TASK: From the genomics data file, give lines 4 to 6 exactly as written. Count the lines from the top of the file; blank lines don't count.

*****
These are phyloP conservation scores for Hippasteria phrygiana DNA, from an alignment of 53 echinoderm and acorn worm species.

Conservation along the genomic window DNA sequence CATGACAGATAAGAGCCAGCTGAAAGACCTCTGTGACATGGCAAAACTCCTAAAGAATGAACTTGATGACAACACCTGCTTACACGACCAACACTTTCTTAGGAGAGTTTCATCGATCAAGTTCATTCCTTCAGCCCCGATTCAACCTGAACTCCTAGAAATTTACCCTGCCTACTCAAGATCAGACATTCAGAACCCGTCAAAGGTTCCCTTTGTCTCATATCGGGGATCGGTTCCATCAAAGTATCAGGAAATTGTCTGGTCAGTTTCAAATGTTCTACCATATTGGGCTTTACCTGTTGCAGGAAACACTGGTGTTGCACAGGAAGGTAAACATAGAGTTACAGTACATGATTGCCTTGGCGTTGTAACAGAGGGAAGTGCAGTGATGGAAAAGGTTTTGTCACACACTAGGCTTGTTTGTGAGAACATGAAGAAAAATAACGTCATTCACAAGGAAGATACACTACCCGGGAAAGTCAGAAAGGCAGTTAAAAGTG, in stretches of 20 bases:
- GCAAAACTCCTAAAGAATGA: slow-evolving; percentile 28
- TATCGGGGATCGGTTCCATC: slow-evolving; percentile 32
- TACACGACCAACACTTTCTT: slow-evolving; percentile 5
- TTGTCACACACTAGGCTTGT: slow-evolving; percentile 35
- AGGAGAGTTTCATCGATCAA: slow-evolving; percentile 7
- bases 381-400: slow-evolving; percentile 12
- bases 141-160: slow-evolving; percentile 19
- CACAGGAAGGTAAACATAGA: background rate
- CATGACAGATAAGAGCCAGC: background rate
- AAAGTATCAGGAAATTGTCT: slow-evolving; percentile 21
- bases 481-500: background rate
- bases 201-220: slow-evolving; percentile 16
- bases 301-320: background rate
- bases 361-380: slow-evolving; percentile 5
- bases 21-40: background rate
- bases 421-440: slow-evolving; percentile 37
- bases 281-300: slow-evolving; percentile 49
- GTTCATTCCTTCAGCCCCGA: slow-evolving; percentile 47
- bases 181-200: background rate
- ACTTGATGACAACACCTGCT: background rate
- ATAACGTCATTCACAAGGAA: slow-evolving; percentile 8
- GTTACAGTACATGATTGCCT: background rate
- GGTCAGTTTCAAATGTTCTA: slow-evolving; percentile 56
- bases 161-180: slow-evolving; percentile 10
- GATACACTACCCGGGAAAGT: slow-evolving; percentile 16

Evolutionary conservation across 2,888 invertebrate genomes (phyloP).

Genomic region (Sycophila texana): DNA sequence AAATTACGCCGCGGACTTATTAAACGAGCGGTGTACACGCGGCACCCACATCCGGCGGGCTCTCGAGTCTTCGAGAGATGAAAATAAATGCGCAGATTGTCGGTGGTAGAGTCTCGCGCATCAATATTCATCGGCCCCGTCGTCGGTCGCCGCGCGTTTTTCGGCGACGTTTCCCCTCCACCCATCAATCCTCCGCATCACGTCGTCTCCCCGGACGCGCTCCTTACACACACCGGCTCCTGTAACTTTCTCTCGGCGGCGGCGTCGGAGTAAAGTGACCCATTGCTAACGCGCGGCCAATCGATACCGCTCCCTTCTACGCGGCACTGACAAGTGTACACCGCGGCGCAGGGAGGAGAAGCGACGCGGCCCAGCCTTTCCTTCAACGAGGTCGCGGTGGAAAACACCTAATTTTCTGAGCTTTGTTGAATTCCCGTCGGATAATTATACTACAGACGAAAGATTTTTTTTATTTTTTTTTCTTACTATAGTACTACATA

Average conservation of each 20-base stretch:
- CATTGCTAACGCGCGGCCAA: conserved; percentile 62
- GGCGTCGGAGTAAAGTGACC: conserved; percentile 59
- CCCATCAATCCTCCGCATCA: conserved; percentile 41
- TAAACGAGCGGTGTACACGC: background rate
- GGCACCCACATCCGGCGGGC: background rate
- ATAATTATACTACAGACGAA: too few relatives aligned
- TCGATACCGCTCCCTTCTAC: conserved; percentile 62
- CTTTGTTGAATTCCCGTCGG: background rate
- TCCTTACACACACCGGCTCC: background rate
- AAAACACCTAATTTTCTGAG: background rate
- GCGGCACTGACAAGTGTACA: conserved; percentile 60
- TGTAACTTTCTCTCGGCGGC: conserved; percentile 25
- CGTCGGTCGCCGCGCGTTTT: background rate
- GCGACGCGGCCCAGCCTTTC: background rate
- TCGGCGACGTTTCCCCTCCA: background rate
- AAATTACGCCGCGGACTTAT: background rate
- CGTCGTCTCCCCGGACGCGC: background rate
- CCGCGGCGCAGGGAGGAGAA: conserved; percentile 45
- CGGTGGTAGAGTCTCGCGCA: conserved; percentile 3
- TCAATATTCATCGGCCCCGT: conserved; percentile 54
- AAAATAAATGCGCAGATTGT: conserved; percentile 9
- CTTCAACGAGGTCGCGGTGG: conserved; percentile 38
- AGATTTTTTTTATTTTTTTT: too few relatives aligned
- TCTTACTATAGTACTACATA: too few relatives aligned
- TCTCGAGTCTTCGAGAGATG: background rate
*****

- TATCGGGGATCGGTTCCATC: slow-evolving; percentile 32
- TACACGACCAACACTTTCTT: slow-evolving; percentile 5
- TTGTCACACACTAGGCTTGT: slow-evolving; percentile 35